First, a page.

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March 17, 2008 - Istanbul, Turkey

Written by GingerBlossom Published in

This has been a whirlwind last four days, I can't believe that I'm leaving Istanbul already, early tomorrow morning. The ground-glass feeling in my stomach also really wore me out, but today I stopped taking medicine, and the pain stopped as well, so here's hoping.

Istanbul never fails to impress me as an incredibly beautiful city, especially in the spring. I took a walk out to the Bosporous late afternoon, after doing as much work as I could on a Sunday, and walked through the big park along side the Agia Sophia. The paths were compeletly lined with blooming primrose, hiyacinth, daffodils, pansies, and the tulips looked like they'd be open in 2 weeks or less. Also flanking the path was an allee of huge trees, I don't know what they were, but one area as filled with parakeets, or parrots, and another area was filled with nesting cranes. This is truly where East meets West, seen in the culture and the faces of the people. On any given street corner, you will find blonds with light blue eyes, and pink skin, and exotically high cheek bones, almond eyes and jet black hair on the next person, and they are both Turkish.

Buying was much better than I thought, I had originally just planned on getting Turkoman and afghani jewelry, and the beautiful old velvet Uzbeki chapans, but I did end up buying maybe 10 or so carpets from Aykut. They're the Kurdish soumak..Soumak is sort of like a reverse constructed knotted carpet, so it is thick, but smooth on top, not piled. The colors were very muted and dark for Kurdish pieces, but they will be much more easy to work into a U.S.interior.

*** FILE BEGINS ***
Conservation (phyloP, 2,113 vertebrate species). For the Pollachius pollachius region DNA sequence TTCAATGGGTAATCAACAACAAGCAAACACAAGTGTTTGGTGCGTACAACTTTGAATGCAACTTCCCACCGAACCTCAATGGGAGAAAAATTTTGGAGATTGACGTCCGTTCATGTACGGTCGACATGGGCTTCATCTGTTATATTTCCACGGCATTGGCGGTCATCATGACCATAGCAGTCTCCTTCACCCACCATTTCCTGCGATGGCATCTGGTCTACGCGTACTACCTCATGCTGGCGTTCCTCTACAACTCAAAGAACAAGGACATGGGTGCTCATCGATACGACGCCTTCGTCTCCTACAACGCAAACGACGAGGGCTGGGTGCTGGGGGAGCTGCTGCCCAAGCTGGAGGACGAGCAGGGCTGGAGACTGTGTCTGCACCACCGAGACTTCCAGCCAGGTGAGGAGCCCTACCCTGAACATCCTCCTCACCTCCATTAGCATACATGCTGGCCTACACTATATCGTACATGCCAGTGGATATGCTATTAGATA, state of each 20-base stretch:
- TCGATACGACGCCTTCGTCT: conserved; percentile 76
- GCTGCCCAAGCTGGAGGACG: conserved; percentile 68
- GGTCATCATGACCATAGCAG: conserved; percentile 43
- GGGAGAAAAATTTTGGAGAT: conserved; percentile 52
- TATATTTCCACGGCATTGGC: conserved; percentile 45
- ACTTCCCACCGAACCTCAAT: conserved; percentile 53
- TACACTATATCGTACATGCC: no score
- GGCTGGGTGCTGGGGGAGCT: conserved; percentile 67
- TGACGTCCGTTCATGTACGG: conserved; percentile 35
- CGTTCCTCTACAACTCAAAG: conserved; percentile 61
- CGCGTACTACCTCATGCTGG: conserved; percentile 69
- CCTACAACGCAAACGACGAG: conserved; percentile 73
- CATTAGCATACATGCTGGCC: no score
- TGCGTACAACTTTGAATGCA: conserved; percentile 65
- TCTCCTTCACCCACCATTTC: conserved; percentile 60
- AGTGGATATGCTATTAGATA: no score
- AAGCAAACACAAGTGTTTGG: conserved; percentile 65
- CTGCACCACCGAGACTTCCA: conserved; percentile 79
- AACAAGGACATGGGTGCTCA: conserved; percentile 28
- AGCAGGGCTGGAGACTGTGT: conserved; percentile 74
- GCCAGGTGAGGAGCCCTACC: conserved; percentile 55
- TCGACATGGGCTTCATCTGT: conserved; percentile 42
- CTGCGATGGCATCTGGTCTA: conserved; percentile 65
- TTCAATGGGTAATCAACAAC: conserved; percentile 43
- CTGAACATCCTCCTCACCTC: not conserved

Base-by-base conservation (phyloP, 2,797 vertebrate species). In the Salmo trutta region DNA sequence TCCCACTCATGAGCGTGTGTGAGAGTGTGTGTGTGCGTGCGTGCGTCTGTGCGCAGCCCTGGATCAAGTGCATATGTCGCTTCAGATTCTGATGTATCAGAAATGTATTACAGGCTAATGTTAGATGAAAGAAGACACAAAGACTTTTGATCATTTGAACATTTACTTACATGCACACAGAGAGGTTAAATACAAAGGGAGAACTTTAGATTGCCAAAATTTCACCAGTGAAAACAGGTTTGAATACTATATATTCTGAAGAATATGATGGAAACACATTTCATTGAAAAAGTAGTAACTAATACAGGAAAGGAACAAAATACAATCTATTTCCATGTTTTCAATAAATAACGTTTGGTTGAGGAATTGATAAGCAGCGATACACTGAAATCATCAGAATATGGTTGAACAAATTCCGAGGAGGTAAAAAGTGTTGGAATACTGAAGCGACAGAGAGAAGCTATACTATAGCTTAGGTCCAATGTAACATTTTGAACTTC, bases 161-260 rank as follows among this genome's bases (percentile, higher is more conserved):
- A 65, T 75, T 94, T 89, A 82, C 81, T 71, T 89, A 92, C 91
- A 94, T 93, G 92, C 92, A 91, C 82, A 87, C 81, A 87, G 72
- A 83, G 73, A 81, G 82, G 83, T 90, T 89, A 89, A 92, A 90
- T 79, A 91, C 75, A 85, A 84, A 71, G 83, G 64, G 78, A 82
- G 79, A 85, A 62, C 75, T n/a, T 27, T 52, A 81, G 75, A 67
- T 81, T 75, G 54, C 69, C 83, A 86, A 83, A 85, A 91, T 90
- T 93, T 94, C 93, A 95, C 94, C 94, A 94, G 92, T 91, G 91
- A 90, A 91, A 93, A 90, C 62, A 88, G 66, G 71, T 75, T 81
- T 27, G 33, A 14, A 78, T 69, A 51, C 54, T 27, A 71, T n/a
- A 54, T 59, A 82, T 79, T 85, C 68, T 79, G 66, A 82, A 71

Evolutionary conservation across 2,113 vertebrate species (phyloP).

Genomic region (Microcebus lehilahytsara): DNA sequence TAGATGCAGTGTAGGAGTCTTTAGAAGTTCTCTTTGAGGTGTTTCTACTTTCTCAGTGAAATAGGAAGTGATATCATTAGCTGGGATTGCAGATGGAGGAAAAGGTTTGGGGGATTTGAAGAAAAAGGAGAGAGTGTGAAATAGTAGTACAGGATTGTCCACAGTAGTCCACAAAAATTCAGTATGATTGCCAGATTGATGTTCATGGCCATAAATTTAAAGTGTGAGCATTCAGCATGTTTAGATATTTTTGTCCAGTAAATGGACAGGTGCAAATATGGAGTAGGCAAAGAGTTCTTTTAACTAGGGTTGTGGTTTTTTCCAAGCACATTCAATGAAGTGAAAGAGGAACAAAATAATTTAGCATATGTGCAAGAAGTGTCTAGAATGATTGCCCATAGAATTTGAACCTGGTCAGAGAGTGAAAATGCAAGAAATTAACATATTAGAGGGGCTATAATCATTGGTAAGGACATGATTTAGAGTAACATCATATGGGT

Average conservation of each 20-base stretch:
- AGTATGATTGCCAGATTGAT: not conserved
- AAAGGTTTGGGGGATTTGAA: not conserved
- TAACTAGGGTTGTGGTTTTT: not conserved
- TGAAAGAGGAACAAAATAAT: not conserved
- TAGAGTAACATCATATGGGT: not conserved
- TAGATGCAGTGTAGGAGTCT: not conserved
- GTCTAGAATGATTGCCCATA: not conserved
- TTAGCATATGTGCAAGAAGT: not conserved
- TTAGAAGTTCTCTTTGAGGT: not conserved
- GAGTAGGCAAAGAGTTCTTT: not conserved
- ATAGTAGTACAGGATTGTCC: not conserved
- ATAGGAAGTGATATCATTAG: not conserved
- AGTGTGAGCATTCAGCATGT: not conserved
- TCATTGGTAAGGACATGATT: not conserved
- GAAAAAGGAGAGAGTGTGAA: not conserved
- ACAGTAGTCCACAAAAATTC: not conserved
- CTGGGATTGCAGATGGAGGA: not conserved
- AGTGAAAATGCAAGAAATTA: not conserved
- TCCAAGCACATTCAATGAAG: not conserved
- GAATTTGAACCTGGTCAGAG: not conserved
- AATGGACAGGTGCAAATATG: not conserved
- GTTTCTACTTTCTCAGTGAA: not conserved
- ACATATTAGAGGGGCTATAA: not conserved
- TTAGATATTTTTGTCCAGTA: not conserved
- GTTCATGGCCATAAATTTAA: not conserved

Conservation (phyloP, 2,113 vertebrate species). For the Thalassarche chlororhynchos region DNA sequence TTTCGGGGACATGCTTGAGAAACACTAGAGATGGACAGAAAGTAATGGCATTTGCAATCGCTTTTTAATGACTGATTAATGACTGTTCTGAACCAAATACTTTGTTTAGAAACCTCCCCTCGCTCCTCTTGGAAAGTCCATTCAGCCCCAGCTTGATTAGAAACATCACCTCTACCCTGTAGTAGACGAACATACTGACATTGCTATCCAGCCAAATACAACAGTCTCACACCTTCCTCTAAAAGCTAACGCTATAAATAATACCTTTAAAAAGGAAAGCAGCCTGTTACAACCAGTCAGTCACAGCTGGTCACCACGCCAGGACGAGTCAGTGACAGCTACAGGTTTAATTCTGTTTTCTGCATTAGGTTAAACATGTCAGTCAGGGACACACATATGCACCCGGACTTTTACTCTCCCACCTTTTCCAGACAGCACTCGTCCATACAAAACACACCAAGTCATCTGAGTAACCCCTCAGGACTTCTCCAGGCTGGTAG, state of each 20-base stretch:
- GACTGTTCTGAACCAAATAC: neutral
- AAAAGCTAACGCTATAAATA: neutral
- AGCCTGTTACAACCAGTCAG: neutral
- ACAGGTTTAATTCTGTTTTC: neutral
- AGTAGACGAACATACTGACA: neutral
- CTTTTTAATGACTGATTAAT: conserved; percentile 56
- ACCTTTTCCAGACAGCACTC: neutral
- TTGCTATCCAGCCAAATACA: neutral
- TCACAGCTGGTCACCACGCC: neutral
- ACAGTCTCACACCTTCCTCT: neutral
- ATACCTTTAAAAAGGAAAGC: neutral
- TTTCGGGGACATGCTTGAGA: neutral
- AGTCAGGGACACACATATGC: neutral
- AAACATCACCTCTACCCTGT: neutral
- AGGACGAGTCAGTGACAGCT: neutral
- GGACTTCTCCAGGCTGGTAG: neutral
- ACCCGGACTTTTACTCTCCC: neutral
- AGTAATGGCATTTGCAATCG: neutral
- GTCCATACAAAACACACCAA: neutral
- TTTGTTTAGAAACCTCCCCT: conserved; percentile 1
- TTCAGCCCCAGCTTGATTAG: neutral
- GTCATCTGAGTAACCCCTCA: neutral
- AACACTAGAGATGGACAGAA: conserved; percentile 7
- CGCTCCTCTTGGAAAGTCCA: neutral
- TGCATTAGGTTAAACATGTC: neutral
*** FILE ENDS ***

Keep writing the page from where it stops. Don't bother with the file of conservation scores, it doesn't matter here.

I've known Aykut for over 18 years, so he's always been sort of my window into Kurdish/Turkish culture. Business, at least tourist business, has not been good for him since 2001, but his wholesale keeps him going. He says that he can't go back to his village to tend his family's apricot orchard, if business becomes worse, because his wife would leave him, rather than return to village life. There are 30 families still in the village, and the average age is about 60 years old, the younger generations have all moved to the cities. This is why I predict that the Turkish carpet industry will be more or less extinct in the next 50 years. I could take back some of my old Turkish kilims and sell them back to Turkey, and still make a profit, all of the old stuff has been sold out of the country as well. But they are all looking forward, not backward, and it amazes me the amount of modern creature comforts that you find in Istanbul. I took a fast light rail train from the airport, clean, quiet, and to within a 3 minute walk of my hotel door, and there are ATM machines on every corner, no litter, no dirt, its almost culture shock to be here.

I also saw something nice yesterday, the street sweeper had a cat that kept following him, and he was trying to keep the kitty out of the street with little sweeps of his broom. When he got to the cemetary, he was surrounded by cats, he had brought them a big bag of food scraps to eat, and they all knew it was him by the squeek of his trash can on wheels. I'll save my India cat story for another time, I need to go eat. The Call to Prayer has just started as well, and its started all of the dogs in the neighborhood to sing along with it. My next notes will be from Madrid or Buenos Aires, this is going to a long trip, crossing hemispheres as well as continents, going from early spring to early fall.